The British are Coming


Beau Mistral won the first race at Saratoga for Dave Collins of Lenox, MA.  The two-year-old Irish-bred filly took the opener at Nottingham Racecourse in a simulcasted British maiden race that the fan of international horse racing wouldn’t bet.
 
“I would never be here if it wasn’t for this,” Collins said about Saratoga Racecourse in relation to the televised horse racing from the UK that plays each morning beginning at about 8:00 am at The Post, the new open-air paddock-side bar.


Caption: Simulcasting of UK horse racing in the mornings has attracted small crowds.
Photo: Vic Zast

“I can’t bet on races for horses that have never won,” he explained.  “So I can’t bet the 3, 4, 5, 6, 7 and 10 races today.  But I’ve been to York twice, and I love this.”

York’s Ebor Festival, featuring the gr. 2 Sportingbet.com Great Voltigeur Stakes won by Sea Moon, the gr. 1 Juddmonte International Stakes won by Twice Over and the gr. 3 Sportingbet.com Acomb Stakes won by Entifaadha, accounted for one-third of the pre-live racing program.  There was action from Carlisle and Nottingham, too.  About 25 people, of which maybe 10 bet, made up the audience.

“They need to bring some chairs here so the people can enjoy it,” complained Mike Opalenik of Springfield, MA.  “I can’t stand here until 1 pm,” he said.  Yet, he and his companion, Maida Boudreau, watched intently, leaning up against a fence post.  Regardless, the majority represented people that entered the track early and decided to wait in the area instead of exiting when the gates closed after breakfast.

Except for the sparse occupancy, a British flag on the Shake Shack’s rest rooms’ wall and a few promotional signs, the “simulcasting” Post looks like the “live racing” Post – a circular bar under a red and white tent.  There are half dozen tables with umbrellas scattered around and overhead TV monitors that are difficult to view in the sun – not the most inviting accommodation for events that, when experienced in person, are known for their hospitality.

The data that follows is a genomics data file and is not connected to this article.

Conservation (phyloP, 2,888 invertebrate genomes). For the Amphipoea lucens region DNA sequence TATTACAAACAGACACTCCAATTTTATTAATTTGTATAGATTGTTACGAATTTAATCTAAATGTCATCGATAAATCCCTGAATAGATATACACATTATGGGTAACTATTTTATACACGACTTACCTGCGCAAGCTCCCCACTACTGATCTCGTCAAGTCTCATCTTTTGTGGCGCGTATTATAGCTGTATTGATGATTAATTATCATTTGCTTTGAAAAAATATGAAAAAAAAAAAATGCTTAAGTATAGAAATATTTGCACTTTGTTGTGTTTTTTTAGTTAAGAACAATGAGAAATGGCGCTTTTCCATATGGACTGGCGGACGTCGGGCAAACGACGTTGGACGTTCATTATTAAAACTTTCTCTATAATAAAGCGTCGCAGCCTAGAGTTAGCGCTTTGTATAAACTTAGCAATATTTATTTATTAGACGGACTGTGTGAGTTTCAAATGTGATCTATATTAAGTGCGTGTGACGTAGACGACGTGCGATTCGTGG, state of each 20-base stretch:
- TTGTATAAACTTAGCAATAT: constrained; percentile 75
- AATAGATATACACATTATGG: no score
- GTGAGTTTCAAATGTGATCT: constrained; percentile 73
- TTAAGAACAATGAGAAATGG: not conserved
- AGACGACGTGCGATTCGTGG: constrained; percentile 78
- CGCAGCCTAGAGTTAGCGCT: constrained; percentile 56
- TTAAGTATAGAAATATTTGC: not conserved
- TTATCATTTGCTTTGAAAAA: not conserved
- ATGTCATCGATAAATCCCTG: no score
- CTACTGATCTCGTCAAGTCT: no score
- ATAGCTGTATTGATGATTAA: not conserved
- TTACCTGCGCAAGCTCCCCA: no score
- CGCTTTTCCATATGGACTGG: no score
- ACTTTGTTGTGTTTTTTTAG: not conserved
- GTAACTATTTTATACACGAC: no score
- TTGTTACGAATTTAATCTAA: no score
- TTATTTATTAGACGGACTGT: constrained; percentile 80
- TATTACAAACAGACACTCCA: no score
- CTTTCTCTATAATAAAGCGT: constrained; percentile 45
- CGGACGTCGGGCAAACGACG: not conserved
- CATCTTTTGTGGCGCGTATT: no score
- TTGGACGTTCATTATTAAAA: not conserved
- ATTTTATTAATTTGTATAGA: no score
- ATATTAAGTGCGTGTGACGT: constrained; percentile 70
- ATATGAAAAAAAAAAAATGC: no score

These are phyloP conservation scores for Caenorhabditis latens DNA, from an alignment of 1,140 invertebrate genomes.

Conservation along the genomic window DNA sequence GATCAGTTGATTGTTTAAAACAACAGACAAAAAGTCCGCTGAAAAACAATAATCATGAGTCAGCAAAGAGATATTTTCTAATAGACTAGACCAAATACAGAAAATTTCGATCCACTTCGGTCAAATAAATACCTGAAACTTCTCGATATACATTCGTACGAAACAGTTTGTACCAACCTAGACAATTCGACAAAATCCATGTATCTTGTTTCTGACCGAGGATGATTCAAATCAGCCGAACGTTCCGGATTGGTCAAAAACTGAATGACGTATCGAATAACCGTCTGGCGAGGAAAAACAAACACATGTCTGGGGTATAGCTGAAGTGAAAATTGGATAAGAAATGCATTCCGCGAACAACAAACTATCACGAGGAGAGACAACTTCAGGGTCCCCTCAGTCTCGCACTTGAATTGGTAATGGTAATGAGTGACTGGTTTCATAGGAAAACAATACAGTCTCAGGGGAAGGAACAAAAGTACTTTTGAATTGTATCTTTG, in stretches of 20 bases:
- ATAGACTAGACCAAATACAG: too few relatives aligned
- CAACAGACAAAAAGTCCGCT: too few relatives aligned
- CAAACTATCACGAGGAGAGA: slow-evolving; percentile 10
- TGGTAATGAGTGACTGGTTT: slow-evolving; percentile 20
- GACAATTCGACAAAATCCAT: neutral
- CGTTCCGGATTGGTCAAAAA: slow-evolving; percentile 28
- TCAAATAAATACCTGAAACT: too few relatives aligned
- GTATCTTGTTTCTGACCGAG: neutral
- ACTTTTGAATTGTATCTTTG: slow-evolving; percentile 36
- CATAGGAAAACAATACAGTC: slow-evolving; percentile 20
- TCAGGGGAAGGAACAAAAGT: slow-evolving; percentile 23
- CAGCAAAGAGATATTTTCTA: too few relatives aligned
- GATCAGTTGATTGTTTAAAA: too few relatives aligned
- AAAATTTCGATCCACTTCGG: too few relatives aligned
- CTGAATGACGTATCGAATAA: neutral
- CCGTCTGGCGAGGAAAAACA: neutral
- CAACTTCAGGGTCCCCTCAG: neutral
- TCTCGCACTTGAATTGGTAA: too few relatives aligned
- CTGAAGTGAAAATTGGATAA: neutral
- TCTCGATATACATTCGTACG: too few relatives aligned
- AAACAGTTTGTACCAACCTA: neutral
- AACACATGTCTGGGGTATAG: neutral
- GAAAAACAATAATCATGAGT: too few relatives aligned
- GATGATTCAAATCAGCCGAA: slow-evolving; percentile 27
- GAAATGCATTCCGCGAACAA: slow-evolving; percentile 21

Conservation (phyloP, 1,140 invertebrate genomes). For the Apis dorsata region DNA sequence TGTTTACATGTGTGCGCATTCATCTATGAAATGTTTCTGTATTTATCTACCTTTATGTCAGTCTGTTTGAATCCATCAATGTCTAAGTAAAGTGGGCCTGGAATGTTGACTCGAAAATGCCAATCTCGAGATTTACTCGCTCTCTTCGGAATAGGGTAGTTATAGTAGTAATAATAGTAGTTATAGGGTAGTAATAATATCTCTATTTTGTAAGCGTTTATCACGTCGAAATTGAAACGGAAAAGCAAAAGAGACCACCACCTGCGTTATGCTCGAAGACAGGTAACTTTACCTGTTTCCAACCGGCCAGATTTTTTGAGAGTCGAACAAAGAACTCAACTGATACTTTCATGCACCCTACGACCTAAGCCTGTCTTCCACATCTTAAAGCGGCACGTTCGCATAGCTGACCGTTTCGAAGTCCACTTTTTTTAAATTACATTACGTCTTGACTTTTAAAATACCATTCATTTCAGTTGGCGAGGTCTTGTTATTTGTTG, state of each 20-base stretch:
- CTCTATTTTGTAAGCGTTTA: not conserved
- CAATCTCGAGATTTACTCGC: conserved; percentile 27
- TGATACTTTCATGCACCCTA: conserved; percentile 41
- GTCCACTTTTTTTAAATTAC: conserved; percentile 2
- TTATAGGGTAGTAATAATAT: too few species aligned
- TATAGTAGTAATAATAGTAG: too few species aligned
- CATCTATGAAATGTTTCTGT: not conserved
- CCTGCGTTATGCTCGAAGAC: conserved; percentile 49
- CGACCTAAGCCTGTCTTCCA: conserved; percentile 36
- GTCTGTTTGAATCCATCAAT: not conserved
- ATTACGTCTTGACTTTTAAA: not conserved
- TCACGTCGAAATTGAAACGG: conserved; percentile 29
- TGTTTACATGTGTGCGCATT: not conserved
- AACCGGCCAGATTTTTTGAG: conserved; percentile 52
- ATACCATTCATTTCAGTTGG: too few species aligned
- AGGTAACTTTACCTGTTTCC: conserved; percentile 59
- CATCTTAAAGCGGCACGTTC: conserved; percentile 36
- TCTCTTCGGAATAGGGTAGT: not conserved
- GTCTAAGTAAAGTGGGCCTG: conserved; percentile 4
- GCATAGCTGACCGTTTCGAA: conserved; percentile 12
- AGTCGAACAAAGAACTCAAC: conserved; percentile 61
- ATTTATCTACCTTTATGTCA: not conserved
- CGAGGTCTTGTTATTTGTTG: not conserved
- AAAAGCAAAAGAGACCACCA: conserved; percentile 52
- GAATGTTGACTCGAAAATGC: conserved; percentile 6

The inhospitable betting opportunities that were presented locally, which Collins complained about, resulted in six short prices and three exactas ranging from 18.40 to 11.60.  Odds-on Bridgetown beat only five horses in the feature and one, the one with the best chance of beating him, dwelt at the break, losing all chance of winning. The most bet-able race – the last race – had a gate scratch and disqualification.

On Thursday, two steeplechases start things off at the Spa and there’s only one maiden race. You can tell that the six weeks of upstate racing is more than halfway concluded because 52 of the 93 entered horses have run at the meet already.  

Assessing the card, Collins said, “Why do they give you six maiden races today and one tomorrow?”  Citing math that would confuse a Rhodes Scholar, he asked, “Couldn’t they have split them three on one day and three on the other?”

Vic Zast is the author of “The History and Art of 25 Travers.”  He’s attended the races in Saratoga for 48 straight summers.
 

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